Why does the vote matter?
Views of a Fellow on:
The November 4, 2014 Mid-Term Elections
by Andre Mozeak Thursday, October 30, 2014
It hurts our sensibility to think that most people willingly throw away good opportunities, however when election time rolls around the hard reality about one such chance to affect long-term change is plain. It’s perfectly summed up by a pun in Spanish, imparted on this writer by an impassioned voter at a doorstep in Washington Heights: “Todo el mundo piensa que se vota la basura” he told me, agitated at the thought. All I got at first was “Everyone thinks that the trash votes”, until I walked a few buildings down and noticed a sign over a garbage chute that read “bota la basura aqui”; botar meaning “to throw something (out)”. Anyone familiar with the historical B and V switch descended from Old Spanish might see the man’s intention. His critique was, essentially, that too many people “throw away” their vote.
Voter inactivity cuts society with two edges. One candidate losing to another is the most obvious consequence, but is arguably of lesser importance. The second result of low turnout, small demographic slices to be counted by statisticians, has much broader effects on long-term platform planning, resource allocation, and candidate selection. It should be persuasive enough to show people that 20 minutes spent going to the polls is a worthwhile four-year investment (or more, in the case of Judges); in the grand scheme of things though, the investment is much larger.
It is crucial that our members and their communities add themselves to the ever important turnout percentages this year. No matter who comes out ahead, the next set of candidates in a few years will know that minorities and workers specifically will hold them accountable, and would likely aim to please both groups by committing larger platform attention to their interests. This is the difference between an elected official who “supports the working class” in name, and one who wants to come to your street to make sure your garbage gets picked up. This weekend, along with trick-or-treaters, expect plenty of hard-working Get Out the Vote volunteers to come knocking. They certainly still deserve candy, but more importantly, make sure to give them a few minutes of your time and the assurance that they’ll see you at your poll site. Please: vote early, vote late, just make sure to “vota y no bota la oportunidad!”
Open Letter to the NYPD from Times Square Performers
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For One Billion People on the Move, an Agenda for Justice is a Call for Community.
Views of a Fellow on:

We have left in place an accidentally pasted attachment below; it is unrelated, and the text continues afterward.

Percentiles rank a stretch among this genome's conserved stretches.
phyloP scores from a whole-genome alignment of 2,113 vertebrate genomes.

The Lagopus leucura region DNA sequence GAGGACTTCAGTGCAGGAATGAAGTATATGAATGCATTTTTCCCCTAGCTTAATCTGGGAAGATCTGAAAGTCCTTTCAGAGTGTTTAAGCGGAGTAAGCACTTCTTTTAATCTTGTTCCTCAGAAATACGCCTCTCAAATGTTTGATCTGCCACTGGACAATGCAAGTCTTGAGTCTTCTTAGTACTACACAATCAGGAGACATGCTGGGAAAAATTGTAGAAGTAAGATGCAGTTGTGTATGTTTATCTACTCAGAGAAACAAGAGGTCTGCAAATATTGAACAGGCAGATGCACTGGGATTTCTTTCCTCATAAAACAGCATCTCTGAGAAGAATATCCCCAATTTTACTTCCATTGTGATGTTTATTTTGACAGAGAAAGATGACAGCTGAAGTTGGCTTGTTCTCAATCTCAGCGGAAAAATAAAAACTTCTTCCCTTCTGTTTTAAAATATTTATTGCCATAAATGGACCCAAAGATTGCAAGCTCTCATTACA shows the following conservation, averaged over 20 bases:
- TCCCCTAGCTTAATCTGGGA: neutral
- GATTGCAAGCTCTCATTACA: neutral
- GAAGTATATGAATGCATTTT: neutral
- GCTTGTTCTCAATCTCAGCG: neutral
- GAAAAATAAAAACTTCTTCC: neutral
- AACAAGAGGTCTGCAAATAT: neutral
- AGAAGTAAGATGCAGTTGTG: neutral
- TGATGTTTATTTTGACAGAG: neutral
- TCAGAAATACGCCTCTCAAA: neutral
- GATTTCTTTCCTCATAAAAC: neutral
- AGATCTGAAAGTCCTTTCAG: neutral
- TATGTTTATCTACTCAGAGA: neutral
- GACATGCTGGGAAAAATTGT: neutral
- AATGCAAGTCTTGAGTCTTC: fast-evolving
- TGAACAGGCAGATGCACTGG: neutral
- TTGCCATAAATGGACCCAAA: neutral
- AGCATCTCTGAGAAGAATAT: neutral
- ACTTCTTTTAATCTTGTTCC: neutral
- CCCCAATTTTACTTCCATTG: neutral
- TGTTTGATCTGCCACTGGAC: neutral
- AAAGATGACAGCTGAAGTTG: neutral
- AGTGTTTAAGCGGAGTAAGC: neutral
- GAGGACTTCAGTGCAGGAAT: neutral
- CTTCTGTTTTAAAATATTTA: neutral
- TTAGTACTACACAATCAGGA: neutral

Global Migration, the UN, and Sustainability
by Andre Mozeak Friday, October 17th, 2014
We rarely get the chance to appreciate our impact on the global debate over effective migration policy; our local work has been important, but problems facing moving populations worldwide can sometimes seem totally overwhelming. Still, with a careful eye out for happenings in the international arena, it’s refreshing to notice the much needed activity going on at the United Nations regarding the role of global migration in sustainable development. Among other things, the creation of the Post-2015 Sustainable Development Agenda could serve as a progressive action plan for the United States on challenges facing immigration and ethnic plurality.
Recently, I attended a conference at the UN for youth from grassroots organizations to learn about some early proposals for items on the agenda. While the issues tackled by panelists at the discussion were wide-ranging, they only narrowly touched upon migration and what a sustainable future for migrants should look like. Away from the panel and speaking with other audience members however, I noted a deep interest in La Fuente’s civic participation work and other avenues for better policies of inclusion.
The national and international presence represented at the conference was highly encouraging. Youth representatives from places like Colombia, Kansas, and Germany attended; each one experiencing migration in a different way in their home setting. A common conviction held by youth in the group and promoted briefly in the panel discussion was that a multilateral approach is needed to support migrants, destination countries, and departure countries if we want to achieve true sustainability. Sustainable goals need social justice.
Bridge Builders 2014 Annual Awards Reception
(Click on image to register online)
Our annual Bridge Builders Awards is just around the corner and it is sure to be a memorable one. This year the reception will be held at the gorgeous Manhattan Penthouse (80 5th Avenue, New York, NY). As always, our Annual Bridge Builders Awards honors individuals and institutions who believe in building bridges across diverse sectors to make our society more just and equal for all. This year, our Labor Honoree is none other than Mario Cilento, President of New York State AFL-CIO. We honor his commitment to working families and bridging communities on issues that impact us all.
Over the years, our organization has made great strides in advancing the needs of the community and it has only happened because of generous supporters like you. Join us on Tuesday, October 7, 2014 and help us continue our work of Building a Better Tomorrow. We look forward to seeing you in what is sure to be an outstanding celebration!